Tony Duell ard at p850ug1.demon.co.uk
Thu Oct 16 14:34:56 CDT 2008

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> > I rememebr having a long arguement with a physics teacher who
> > insisted a bridge circuit couldn't be used to measure capacitance,
> > but only to compare capacitors.  I am strill trying to find a
> > definition of 'measurement' which does not involve comparison to a
> > standard.
>
> Yes, but that standard does not have to be another of the type of thing
> being measured.

No, on the other hand, you can measure by comparing to a standard of the
same time. A lot of common measuring instruments, starting with the
ruler, do exactly that.

Incidnetally, an AC-excited bridge circuit can meausure capacitance in
terms of a standard capacitor, but you can also balance R:C against L:R
(taking the obvious meaning). This is more commonly used to measure
inductance (in that it's easier to get a stable stnadard capacitor than a
stable standard inductor), but there's no reason in principle why you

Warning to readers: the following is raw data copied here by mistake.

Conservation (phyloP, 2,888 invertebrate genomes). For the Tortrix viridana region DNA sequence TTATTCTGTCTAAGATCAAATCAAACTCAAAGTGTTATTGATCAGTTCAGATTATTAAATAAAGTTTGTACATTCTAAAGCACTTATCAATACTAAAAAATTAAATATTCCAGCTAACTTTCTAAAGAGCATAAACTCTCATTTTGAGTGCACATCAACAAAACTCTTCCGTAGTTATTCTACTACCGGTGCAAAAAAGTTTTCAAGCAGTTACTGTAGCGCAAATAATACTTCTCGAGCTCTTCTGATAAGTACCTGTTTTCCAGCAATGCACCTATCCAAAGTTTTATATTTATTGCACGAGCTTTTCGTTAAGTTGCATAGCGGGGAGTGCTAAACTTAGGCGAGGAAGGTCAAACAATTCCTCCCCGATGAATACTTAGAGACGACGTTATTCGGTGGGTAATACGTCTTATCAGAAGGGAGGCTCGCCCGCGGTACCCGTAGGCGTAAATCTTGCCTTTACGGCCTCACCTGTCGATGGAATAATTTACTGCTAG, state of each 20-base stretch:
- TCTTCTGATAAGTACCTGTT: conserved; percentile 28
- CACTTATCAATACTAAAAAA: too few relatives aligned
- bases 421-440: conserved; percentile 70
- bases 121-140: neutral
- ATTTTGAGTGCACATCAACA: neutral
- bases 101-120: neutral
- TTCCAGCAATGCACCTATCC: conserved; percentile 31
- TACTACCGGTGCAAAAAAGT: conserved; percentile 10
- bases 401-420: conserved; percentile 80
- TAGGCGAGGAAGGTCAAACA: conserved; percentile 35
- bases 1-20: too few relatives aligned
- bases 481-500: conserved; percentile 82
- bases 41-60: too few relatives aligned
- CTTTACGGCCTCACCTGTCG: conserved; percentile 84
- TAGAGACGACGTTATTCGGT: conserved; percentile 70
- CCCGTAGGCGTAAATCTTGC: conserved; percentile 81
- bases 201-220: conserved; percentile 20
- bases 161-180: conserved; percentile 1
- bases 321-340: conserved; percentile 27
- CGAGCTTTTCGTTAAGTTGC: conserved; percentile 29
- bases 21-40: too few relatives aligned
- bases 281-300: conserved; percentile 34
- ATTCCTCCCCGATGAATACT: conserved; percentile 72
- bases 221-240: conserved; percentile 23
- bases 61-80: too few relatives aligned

can't measure capacitance in terms of inductance and the ratio of 2
resistors.

> In the case of capacitance, I think it's fair to draw a distinctino
> between measuring capacitance in the form of "this capacitance is 12.7
> times that one" and measuring capacitance in the form of, say, "it
> takes 137ms for a 10mA current to charge this capacitance up to 50mV"
> or "with a 50kohm resistor this capacitance exhibits an R-C time
> constant of 27ms".

I would agree...

However, M.G.Scroggie's 'Radio Laboratory Handbook' makes the probably
valid point that in general it is more accurate to measure something
against a standard of the same time (there are fewer 'conversions' to
different physical quantities, each of which may not be exact). Said book
(of course) treats assorted bridge circuits as methods of measuring
'circuit constants'.

As does the _excellent_ 'Measurements in Radio Engineering' by Professor
Terman (I am sure everyone here knows who he is. Now, I am sure there are
people who know more about electrical measurements than Professor Terman,
but I don't think such people are exactly common, and I am darn sure said
physics teacher wasn't one of them.

-tony

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